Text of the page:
Until Friday night there was reason to doubt whether Edwards and the other militant leaders could run their own boycott—without defections or violence. The movement to boycott the NYAC meet began smoothly about a month ago. As soon as Smith and Evans began talking about it, many athletes pledged their support for the idea. Negroes from the New York area, long familiar with NYAC policies, were among the first to join. The public and Catholic school athletic leagues soon pulled out, followed by entire teams—including many white runners—from Villanova, Georgetown and Manhattan. Other athletes, trying to avoid rupturing team loyalties or offending old friends, came up with a variety of excuses not to enter. Earl McCullouch had to speak at a banquet; O. J. Simpson couldn't "fit it into my training schedule." When faced with the decisions of Bob Seagren and other U.S. teammates to compete, O.J. shrugged and said, "I don't think Bob will cross a picket line. But if he does I hope he wins. As for me, I wouldn't run that weekend if my mother was holding the meet."
As the meet approached, it became clear that the boycott would be widespread and the competition poor. Meet Director Ray Lumpp patched together a field of predominantly white athletes bolstered only by a strong foreign contingent; this too fell through when the seven-man Russian team dropped out at the last minute, and West German star Bodo Tummler didn't show up. A few top-class Negroes like Jim Hines, John Thomas and Bob Beamon remained in the entries, but they would have detracted little from the impact of the boycott if they had been left alone.
Edwards wouldn't leave them alone. He openly threatened them with retaliation by "people back in their home towns," and injected a spontaneous protest with an unnecessary atmosphere of violence. He even invited H. Rap Brown to his premeet press conference, and Rap obliged by suggesting that the Garden be blown up. This was one occasion when such flamboyant and largely empty threats could only hurt the blacks. While hundreds of athletes were boycotting because of a principle they believed in, the NYAC's defenders in the press were able to focus on the few—like Hines and Thomas—who stayed away due to threats. Anonymous phone calls to athletes by militants not connected with Edwards added to the false impression that the NYAC was a victim of intimidation rather than its own practices.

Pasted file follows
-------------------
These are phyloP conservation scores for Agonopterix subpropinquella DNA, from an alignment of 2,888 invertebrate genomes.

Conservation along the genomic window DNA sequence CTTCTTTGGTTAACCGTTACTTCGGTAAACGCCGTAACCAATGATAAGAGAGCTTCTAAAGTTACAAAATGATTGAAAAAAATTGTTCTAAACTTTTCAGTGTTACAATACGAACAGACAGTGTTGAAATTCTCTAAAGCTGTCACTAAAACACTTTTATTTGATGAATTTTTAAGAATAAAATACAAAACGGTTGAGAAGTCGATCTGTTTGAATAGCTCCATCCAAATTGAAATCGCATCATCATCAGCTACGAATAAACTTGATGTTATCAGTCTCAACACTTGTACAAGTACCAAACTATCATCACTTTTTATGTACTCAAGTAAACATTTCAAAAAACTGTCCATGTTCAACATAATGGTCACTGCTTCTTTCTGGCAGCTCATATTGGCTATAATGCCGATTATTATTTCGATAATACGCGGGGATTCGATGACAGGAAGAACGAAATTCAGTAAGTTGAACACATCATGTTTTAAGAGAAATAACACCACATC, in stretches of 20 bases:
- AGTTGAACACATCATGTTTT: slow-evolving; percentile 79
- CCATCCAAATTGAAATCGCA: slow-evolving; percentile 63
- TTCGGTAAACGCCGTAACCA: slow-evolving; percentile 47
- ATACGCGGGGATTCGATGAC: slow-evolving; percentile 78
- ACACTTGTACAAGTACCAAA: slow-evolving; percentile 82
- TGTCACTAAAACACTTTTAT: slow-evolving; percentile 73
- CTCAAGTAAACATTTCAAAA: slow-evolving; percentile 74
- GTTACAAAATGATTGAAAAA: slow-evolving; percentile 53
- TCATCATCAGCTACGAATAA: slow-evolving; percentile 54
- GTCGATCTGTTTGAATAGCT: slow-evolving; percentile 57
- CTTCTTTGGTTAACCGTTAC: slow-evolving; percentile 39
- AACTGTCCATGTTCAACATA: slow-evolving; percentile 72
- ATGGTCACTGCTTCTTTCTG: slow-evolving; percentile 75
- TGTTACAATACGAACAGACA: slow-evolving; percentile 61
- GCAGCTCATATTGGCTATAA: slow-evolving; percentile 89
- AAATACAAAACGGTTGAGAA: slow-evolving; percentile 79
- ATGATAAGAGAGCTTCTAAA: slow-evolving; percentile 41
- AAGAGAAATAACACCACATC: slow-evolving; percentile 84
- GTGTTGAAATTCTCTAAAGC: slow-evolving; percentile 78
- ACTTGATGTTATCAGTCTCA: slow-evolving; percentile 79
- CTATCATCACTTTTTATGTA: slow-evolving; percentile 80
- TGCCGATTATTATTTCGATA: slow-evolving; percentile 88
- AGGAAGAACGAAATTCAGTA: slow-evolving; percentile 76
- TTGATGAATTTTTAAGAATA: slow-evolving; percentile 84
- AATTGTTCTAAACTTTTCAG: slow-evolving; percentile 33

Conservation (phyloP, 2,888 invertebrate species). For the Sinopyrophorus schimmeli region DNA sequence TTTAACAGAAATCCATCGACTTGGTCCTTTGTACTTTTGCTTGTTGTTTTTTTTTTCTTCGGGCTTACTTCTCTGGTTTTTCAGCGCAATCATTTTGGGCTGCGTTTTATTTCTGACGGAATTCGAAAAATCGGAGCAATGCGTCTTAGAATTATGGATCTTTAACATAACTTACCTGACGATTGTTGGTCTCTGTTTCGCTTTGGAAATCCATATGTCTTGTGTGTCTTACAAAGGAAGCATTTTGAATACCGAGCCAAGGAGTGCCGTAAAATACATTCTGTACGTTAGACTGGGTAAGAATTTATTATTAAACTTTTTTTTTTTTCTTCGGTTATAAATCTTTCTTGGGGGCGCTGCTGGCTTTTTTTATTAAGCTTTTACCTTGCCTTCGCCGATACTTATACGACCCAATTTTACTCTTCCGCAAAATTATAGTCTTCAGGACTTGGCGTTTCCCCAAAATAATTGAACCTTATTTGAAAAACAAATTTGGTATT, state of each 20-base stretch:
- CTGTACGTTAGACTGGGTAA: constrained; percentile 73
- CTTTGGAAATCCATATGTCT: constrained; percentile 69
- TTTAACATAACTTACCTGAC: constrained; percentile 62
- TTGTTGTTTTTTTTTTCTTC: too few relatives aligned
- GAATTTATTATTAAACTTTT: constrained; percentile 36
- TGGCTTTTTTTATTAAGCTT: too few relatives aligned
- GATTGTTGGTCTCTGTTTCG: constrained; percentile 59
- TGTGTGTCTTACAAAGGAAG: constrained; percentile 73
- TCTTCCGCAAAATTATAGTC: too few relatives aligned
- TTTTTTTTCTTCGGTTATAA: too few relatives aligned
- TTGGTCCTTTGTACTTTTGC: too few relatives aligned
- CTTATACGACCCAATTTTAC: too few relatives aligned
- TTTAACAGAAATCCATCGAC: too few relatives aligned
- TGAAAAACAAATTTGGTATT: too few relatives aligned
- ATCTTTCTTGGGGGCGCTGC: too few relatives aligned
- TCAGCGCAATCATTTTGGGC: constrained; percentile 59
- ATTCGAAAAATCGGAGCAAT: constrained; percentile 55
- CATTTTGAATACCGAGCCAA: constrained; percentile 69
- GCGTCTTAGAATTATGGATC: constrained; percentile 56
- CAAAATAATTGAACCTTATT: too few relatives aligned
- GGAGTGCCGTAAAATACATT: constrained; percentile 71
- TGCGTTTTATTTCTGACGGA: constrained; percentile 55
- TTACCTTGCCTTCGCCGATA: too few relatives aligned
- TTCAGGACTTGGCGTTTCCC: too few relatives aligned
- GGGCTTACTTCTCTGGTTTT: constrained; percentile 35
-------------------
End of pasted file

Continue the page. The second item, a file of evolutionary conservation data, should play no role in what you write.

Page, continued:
The mood was tense and explosive as the pickets gathered outside the Garden early Friday evening. The mere mention of Rap Brown's name always attracts hordes of police; although Rap never did show up, the police did—in a body that sometimes outnumbered the pickets. Ken Noel provided the first dramatic moment of the evening by standing in front of a bus at one entrance, silently-holding up the Olympic boycott poster that reads: RATHER THAN RUN AND JUMP FOR MEDALS, WE ARE STANDING UP FOR HUMANITY. WON'T YOU JOIN US? The bus driver, chauffeuring athletes from Holy Cross and Providence, was unmoved by the plea. Cursing soundlessly through the tinted-glass windshield, he inched the bus forward. Noel stood his ground as other demonstrators picked up one chant that was heard throughout the night: "Muhammad AH is our champ."